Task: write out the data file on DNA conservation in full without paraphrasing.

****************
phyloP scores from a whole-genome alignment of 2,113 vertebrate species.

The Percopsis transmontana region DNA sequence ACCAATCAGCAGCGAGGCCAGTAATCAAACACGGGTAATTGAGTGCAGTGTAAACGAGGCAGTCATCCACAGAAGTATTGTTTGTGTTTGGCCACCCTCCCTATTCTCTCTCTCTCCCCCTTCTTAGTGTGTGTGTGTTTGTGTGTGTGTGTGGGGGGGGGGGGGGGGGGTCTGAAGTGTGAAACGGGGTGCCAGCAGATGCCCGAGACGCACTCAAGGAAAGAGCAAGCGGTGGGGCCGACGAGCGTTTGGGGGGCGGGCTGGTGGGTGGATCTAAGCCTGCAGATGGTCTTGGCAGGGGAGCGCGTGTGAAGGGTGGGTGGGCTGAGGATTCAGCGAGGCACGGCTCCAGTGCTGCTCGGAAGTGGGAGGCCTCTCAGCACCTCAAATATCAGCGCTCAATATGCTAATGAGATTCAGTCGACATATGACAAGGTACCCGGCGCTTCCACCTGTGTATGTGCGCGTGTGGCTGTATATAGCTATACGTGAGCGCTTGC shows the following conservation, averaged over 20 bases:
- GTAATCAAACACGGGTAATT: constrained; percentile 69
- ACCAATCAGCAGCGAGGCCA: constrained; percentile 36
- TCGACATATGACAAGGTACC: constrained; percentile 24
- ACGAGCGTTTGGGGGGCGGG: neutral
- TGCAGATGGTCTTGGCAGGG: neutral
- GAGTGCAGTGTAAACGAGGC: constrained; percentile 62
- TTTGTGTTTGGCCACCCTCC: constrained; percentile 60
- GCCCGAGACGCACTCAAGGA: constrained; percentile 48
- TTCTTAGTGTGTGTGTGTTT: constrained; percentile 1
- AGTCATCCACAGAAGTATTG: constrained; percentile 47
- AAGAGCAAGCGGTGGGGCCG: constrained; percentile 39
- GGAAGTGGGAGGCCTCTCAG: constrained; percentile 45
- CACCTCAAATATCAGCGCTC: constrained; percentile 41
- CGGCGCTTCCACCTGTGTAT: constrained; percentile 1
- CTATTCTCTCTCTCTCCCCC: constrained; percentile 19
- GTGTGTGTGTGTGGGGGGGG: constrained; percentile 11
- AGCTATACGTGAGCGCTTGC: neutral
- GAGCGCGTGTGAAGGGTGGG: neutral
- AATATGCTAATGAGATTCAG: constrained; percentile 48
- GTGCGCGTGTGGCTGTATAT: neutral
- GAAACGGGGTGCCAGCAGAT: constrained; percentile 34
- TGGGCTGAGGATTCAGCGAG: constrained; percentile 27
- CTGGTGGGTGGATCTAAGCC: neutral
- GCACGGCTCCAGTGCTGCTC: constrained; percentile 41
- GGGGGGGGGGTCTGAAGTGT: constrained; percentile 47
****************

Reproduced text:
phyloP scores from a whole-genome alignment of 2,113 vertebrate species.

The Percopsis transmontana region DNA sequence ACCAATCAGCAGCGAGGCCAGTAATCAAACACGGGTAATTGAGTGCAGTGTAAACGAGGCAGTCATCCACAGAAGTATTGTTTGTGTTTGGCCACCCTCCCTATTCTCTCTCTCTCCCCCTTCTTAGTGTGTGTGTGTTTGTGTGTGTGTGTGGGGGGGGGGGGGGGGGGTCTGAAGTGTGAAACGGGGTGCCAGCAGATGCCCGAGACGCACTCAAGGAAAGAGCAAGCGGTGGGGCCGACGAGCGTTTGGGGGGCGGGCTGGTGGGTGGATCTAAGCCTGCAGATGGTCTTGGCAGGGGAGCGCGTGTGAAGGGTGGGTGGGCTGAGGATTCAGCGAGGCACGGCTCCAGTGCTGCTCGGAAGTGGGAGGCCTCTCAGCACCTCAAATATCAGCGCTCAATATGCTAATGAGATTCAGTCGACATATGACAAGGTACCCGGCGCTTCCACCTGTGTATGTGCGCGTGTGGCTGTATATAGCTATACGTGAGCGCTTGC shows the following conservation, averaged over 20 bases:
- GTAATCAAACACGGGTAATT: constrained; percentile 69
- ACCAATCAGCAGCGAGGCCA: constrained; percentile 36
- TCGACATATGACAAGGTACC: constrained; percentile 24
- ACGAGCGTTTGGGGGGCGGG: neutral
- TGCAGATGGTCTTGGCAGGG: neutral
- GAGTGCAGTGTAAACGAGGC: constrained; percentile 62
- TTTGTGTTTGGCCACCCTCC: constrained; percentile 60
- GCCCGAGACGCACTCAAGGA: constrained; percentile 48
- TTCTTAGTGTGTGTGTGTTT: constrained; percentile 1
- AGTCATCCACAGAAGTATTG: constrained; percentile 47
- AAGAGCAAGCGGTGGGGCCG: constrained; percentile 39
- GGAAGTGGGAGGCCTCTCAG: constrained; percentile 45
- CACCTCAAATATCAGCGCTC: constrained; percentile 41
- CGGCGCTTCCACCTGTGTAT: constrained; percentile 1
- CTATTCTCTCTCTCTCCCCC: constrained; percentile 19
- GTGTGTGTGTGTGGGGGGGG: constrained; percentile 11
- AGCTATACGTGAGCGCTTGC: neutral
- GAGCGCGTGTGAAGGGTGGG: neutral
- AATATGCTAATGAGATTCAG: constrained; percentile 48
- GTGCGCGTGTGGCTGTATAT: neutral
- GAAACGGGGTGCCAGCAGAT: constrained; percentile 34
- TGGGCTGAGGATTCAGCGAG: constrained; percentile 27
- CTGGTGGGTGGATCTAAGCC: neutral
- GCACGGCTCCAGTGCTGCTC: constrained; percentile 41
- GGGGGGGGGGTCTGAAGTGT: constrained; percentile 47